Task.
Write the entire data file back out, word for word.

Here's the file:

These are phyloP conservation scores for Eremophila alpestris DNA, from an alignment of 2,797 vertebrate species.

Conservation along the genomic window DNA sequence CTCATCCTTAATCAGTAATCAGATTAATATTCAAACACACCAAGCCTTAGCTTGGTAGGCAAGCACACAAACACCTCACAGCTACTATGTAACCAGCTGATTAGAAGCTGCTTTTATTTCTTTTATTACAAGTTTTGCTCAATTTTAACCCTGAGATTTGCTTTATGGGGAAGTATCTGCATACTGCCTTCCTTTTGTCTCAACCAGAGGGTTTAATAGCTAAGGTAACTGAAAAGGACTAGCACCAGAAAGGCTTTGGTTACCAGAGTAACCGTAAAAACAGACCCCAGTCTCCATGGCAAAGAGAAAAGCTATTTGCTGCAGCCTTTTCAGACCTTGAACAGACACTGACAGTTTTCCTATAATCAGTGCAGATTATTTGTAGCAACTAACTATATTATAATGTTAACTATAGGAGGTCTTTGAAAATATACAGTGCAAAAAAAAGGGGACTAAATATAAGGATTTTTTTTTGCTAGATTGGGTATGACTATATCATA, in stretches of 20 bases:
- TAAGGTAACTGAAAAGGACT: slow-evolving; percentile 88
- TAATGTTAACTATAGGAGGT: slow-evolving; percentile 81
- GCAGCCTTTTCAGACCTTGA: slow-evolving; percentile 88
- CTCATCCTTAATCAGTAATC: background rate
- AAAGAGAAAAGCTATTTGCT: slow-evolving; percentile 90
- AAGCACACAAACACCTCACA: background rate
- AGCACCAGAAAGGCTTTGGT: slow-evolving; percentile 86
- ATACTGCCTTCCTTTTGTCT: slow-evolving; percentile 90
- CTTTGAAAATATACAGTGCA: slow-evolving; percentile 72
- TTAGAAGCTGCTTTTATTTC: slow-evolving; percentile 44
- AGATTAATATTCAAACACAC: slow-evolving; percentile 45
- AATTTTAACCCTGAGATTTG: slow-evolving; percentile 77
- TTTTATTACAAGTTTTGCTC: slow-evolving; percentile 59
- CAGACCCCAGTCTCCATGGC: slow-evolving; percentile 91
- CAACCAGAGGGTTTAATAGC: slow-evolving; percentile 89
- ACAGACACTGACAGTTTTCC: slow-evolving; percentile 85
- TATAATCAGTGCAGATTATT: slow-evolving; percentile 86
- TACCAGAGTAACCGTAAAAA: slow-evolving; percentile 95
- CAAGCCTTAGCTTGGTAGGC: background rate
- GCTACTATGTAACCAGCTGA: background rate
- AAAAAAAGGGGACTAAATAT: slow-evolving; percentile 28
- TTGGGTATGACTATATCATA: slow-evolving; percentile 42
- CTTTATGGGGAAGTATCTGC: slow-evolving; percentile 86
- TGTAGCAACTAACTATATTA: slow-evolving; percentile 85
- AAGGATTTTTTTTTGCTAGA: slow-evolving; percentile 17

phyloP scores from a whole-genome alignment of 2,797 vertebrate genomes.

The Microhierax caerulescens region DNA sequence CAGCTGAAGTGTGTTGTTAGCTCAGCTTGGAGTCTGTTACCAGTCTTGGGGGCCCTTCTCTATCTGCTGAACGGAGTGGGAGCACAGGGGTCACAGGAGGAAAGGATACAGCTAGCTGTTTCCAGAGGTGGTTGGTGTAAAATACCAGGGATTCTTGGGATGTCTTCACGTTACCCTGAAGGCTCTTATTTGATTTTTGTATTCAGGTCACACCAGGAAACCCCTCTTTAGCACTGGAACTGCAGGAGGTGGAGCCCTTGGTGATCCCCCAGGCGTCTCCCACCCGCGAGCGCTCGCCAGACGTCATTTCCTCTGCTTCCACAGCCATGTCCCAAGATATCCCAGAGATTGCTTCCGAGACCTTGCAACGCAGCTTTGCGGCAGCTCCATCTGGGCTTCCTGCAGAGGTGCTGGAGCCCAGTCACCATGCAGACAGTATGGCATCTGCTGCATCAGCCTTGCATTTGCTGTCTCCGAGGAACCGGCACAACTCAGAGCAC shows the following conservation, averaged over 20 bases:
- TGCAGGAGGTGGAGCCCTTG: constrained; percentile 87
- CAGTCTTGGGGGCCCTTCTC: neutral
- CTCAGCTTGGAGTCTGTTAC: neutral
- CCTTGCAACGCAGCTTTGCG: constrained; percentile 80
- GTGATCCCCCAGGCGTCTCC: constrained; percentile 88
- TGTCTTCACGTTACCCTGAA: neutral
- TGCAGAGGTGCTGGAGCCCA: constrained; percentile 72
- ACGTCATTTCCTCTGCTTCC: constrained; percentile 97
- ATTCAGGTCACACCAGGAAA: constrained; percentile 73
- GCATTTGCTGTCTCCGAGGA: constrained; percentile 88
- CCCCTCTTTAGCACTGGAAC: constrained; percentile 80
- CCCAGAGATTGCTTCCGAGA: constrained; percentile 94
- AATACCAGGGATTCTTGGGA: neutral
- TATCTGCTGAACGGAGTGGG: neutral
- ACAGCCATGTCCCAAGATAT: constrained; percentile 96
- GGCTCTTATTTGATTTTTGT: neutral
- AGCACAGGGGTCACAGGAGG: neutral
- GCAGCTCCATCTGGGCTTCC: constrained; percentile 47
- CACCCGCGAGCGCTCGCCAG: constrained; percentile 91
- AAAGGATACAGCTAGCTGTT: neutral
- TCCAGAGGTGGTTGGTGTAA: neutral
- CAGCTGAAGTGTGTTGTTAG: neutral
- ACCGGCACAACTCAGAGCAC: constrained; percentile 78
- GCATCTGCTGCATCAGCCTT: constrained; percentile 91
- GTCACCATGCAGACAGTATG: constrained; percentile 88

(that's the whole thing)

These are phyloP conservation scores for Eremophila alpestris DNA, from an alignment of 2,797 vertebrate species.

Conservation along the genomic window DNA sequence CTCATCCTTAATCAGTAATCAGATTAATATTCAAACACACCAAGCCTTAGCTTGGTAGGCAAGCACACAAACACCTCACAGCTACTATGTAACCAGCTGATTAGAAGCTGCTTTTATTTCTTTTATTACAAGTTTTGCTCAATTTTAACCCTGAGATTTGCTTTATGGGGAAGTATCTGCATACTGCCTTCCTTTTGTCTCAACCAGAGGGTTTAATAGCTAAGGTAACTGAAAAGGACTAGCACCAGAAAGGCTTTGGTTACCAGAGTAACCGTAAAAACAGACCCCAGTCTCCATGGCAAAGAGAAAAGCTATTTGCTGCAGCCTTTTCAGACCTTGAACAGACACTGACAGTTTTCCTATAATCAGTGCAGATTATTTGTAGCAACTAACTATATTATAATGTTAACTATAGGAGGTCTTTGAAAATATACAGTGCAAAAAAAAGGGGACTAAATATAAGGATTTTTTTTTGCTAGATTGGGTATGACTATATCATA, in stretches of 20 bases:
- TAAGGTAACTGAAAAGGACT: slow-evolving; percentile 88
- TAATGTTAACTATAGGAGGT: slow-evolving; percentile 81
- GCAGCCTTTTCAGACCTTGA: slow-evolving; percentile 88
- CTCATCCTTAATCAGTAATC: background rate
- AAAGAGAAAAGCTATTTGCT: slow-evolving; percentile 90
- AAGCACACAAACACCTCACA: background rate
- AGCACCAGAAAGGCTTTGGT: slow-evolving; percentile 86
- ATACTGCCTTCCTTTTGTCT: slow-evolving; percentile 90
- CTTTGAAAATATACAGTGCA: slow-evolving; percentile 72
- TTAGAAGCTGCTTTTATTTC: slow-evolving; percentile 44
- AGATTAATATTCAAACACAC: slow-evolving; percentile 45
- AATTTTAACCCTGAGATTTG: slow-evolving; percentile 77
- TTTTATTACAAGTTTTGCTC: slow-evolving; percentile 59
- CAGACCCCAGTCTCCATGGC: slow-evolving; percentile 91
- CAACCAGAGGGTTTAATAGC: slow-evolving; percentile 89
- ACAGACACTGACAGTTTTCC: slow-evolving; percentile 85
- TATAATCAGTGCAGATTATT: slow-evolving; percentile 86
- TACCAGAGTAACCGTAAAAA: slow-evolving; percentile 95
- CAAGCCTTAGCTTGGTAGGC: background rate
- GCTACTATGTAACCAGCTGA: background rate
- AAAAAAAGGGGACTAAATAT: slow-evolving; percentile 28
- TTGGGTATGACTATATCATA: slow-evolving; percentile 42
- CTTTATGGGGAAGTATCTGC: slow-evolving; percentile 86
- TGTAGCAACTAACTATATTA: slow-evolving; percentile 85
- AAGGATTTTTTTTTGCTAGA: slow-evolving; percentile 17

phyloP scores from a whole-genome alignment of 2,797 vertebrate genomes.

The Microhierax caerulescens region DNA sequence CAGCTGAAGTGTGTTGTTAGCTCAGCTTGGAGTCTGTTACCAGTCTTGGGGGCCCTTCTCTATCTGCTGAACGGAGTGGGAGCACAGGGGTCACAGGAGGAAAGGATACAGCTAGCTGTTTCCAGAGGTGGTTGGTGTAAAATACCAGGGATTCTTGGGATGTCTTCACGTTACCCTGAAGGCTCTTATTTGATTTTTGTATTCAGGTCACACCAGGAAACCCCTCTTTAGCACTGGAACTGCAGGAGGTGGAGCCCTTGGTGATCCCCCAGGCGTCTCCCACCCGCGAGCGCTCGCCAGACGTCATTTCCTCTGCTTCCACAGCCATGTCCCAAGATATCCCAGAGATTGCTTCCGAGACCTTGCAACGCAGCTTTGCGGCAGCTCCATCTGGGCTTCCTGCAGAGGTGCTGGAGCCCAGTCACCATGCAGACAGTATGGCATCTGCTGCATCAGCCTTGCATTTGCTGTCTCCGAGGAACCGGCACAACTCAGAGCAC shows the following conservation, averaged over 20 bases:
- TGCAGGAGGTGGAGCCCTTG: constrained; percentile 87
- CAGTCTTGGGGGCCCTTCTC: neutral
- CTCAGCTTGGAGTCTGTTAC: neutral
- CCTTGCAACGCAGCTTTGCG: constrained; percentile 80
- GTGATCCCCCAGGCGTCTCC: constrained; percentile 88
- TGTCTTCACGTTACCCTGAA: neutral
- TGCAGAGGTGCTGGAGCCCA: constrained; percentile 72
- ACGTCATTTCCTCTGCTTCC: constrained; percentile 97
- ATTCAGGTCACACCAGGAAA: constrained; percentile 73
- GCATTTGCTGTCTCCGAGGA: constrained; percentile 88
- CCCCTCTTTAGCACTGGAAC: constrained; percentile 80
- CCCAGAGATTGCTTCCGAGA: constrained; percentile 94
- AATACCAGGGATTCTTGGGA: neutral
- TATCTGCTGAACGGAGTGGG: neutral
- ACAGCCATGTCCCAAGATAT: constrained; percentile 96
- GGCTCTTATTTGATTTTTGT: neutral
- AGCACAGGGGTCACAGGAGG: neutral
- GCAGCTCCATCTGGGCTTCC: constrained; percentile 47
- CACCCGCGAGCGCTCGCCAG: constrained; percentile 91
- AAAGGATACAGCTAGCTGTT: neutral
- TCCAGAGGTGGTTGGTGTAA: neutral
- CAGCTGAAGTGTGTTGTTAG: neutral
- ACCGGCACAACTCAGAGCAC: constrained; percentile 78
- GCATCTGCTGCATCAGCCTT: constrained; percentile 91
- GTCACCATGCAGACAGTATG: constrained; percentile 88